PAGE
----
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Care & carers

Moving to Care Home

(24 Posts)
Granny23 Fri 05-Jul-19 11:18:45

Way back in January I suffered 'Carer Breakdown' resulting in a 2 week stay for OH in Respite Care. Whilst there he was assessed as needing round the clock 24/7 care and as I was assessed as being unable to provide this consistently, urgent admission to a Care Home was recommended. Nothing happened for weeks, then I was presented with a list of 6 Care Homes, all in a neighbouring County, one 40 miles away, the nearest five miles away in the City Centre with no nearby parking nor direct bus route.

Meanwhile I knew that there were vacancies in the wonderful LA Care Home in our village. It is 5 minutes walk away from our house, at the other end of the same street. We know it well as my Ancient Uncle lived there for his last 7 years and we have kept up contact , helping out with fundraising activities, etc.

However, locally we are in the throes of the 'Integration of Health and Social Care'. This is still in its infancy a 'work in progress', which so far has produced reams of Mission Statements, long term plans, financial statements and protocols, the establishment of numerous sub-committees with representatives from local Councils, Carer's organisations and the Voluntary Sector, plus the appointment of Chief Executives and deputies, none of whom seem to have any local knowledge.

One of the pronouncements to emerge from this mish mash of governance was that the 40 bed Care Home in our village was to be closed, the prime site where it sits was to be sold and a replacement Care Home to be built nearby on land already in the ownership of the LA. The intention was that the existing home would continue to operate until the new home was ready, when the entire staff and residents would move to the new facility. Unfortunately, a clerk to the Committee, noted the intention to close and issued a 'No new admissions from 01/04/19 pending closure' notice.

IF our Social Worker had cracked on with OH's referral before 1st April OH would be there now, but she was off sick.
IF I our local Councillor had been aware of this we could have done something sooner but the relevant meeting was cancelled and reset for a month later so that the new CO would be in post. However Cllr L has lobbied and pushed and I (with the encouragement of Care Home and SW staff ( who are prohibited from making any statements) have contacted everyone I know with any influence.

RESULT! At last Thursday's meeting of the IJB the closure order was rescinded, SW rang on Monday to ask if we still wanted a referral [YES OF COURSE], Home rang on Tuesday to say they had the referral and came that evening to 'assess' OH, Wednesday they called to say that they were willing to admit OH and they will be back in touch with details prior to admission NEXT WEEK!!!!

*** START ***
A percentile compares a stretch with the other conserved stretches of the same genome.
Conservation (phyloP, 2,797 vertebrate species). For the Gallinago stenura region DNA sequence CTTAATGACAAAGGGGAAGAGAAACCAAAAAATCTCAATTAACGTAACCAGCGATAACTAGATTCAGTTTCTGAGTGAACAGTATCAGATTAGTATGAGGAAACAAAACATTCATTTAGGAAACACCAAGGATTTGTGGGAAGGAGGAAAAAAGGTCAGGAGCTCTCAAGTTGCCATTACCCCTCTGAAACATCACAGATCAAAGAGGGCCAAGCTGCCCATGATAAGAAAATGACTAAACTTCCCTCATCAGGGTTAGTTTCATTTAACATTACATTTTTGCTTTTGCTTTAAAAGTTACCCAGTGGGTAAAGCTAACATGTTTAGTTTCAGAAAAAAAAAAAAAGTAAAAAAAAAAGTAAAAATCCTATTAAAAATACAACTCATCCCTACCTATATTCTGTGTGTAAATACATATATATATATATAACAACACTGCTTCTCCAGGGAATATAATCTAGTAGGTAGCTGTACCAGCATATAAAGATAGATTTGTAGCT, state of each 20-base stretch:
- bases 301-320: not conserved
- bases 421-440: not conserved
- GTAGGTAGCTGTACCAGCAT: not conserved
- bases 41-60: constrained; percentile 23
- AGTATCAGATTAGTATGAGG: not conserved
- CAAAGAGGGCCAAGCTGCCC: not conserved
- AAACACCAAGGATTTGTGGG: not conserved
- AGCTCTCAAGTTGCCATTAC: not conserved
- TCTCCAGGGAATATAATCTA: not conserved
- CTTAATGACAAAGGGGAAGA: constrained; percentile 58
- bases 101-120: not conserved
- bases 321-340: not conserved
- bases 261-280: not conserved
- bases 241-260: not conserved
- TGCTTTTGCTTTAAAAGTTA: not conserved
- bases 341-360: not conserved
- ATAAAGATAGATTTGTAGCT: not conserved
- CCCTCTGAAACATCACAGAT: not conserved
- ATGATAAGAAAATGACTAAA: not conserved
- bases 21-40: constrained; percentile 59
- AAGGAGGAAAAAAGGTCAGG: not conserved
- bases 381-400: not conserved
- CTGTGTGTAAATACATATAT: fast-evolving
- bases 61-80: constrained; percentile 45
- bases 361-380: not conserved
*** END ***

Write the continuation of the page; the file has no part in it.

Everyone seems to feel that I have achieved a Victory of reason over bureaucracy, but I do not feel victorious. I know that this is the very best possible outcome in the circumstances for DH (and for me and the rest of the family). However, all of a sudden I have to face the prospect of living alone (which I have never done) and handing over the responsibility for DH's care, safety and comfort to others - a failure to cope on my part.

Septimia Fri 05-Jul-19 11:27:58

I expect you've been so bound up in caring for your OH and fighting this battle that there's now a bit of an anticlimax and perhaps you're at a bit of a loss.
You haven't failed to cope, you've done what's needed to be done to the best of your ability, and given your OH's care priority. This is a new phase of your life and it could be enjoyable for both of you. Take a little time as a 'holiday' from all the hassle that you've had and then look around to see how you can shape your life to be enjoyable - perhaps mixing visits to your OH with joining a new activity that you didn't have time for previously.

annsixty Fri 05-Jul-19 12:10:40

I felt just like that Granny23
Guilt, a failure but all that mattered is that I couldn’t possibly carryon.
I had 6 days notice and they were a dreadful 6 days.
Trying to get his things together when he wasn’t aware, not that he would have realised, but I did.
The weekend, last Saturday supper, Sunday, last Sunday roast, I was a wreck.
However I achieved it although admission day is better glossed over.
He settled as well as he could and within a couple of weeks accepted that he lived there now.

You will be exhausted after your battle with authorities and from your caring role.

Look after yourself and know he will be well looked after and you can be yourself again.

sodapop Fri 05-Jul-19 15:51:53

I understand why you feel as you do Granny23 but there is no failure on your part. In fact you are providing your husband with the best care and ensuring you remain in good health to be a supportive and loving wife.. If you had continued as you were you too would have been ill. Make the most of this time now as Septimia said relax with your husband and enjoy life without all the day to day stresses of caring, I wish you both well.

M0nica Fri 05-Jul-19 15:55:14

granny23 Way back in January I suffered 'Carer Breakdown' resulting in a 2 week stay for OH in Respite Care. Whilst there he was assessed as needing round the clock 24/7 care and as I was assessed as being unable to provide this consistently, urgent admission to a Care Home was recommended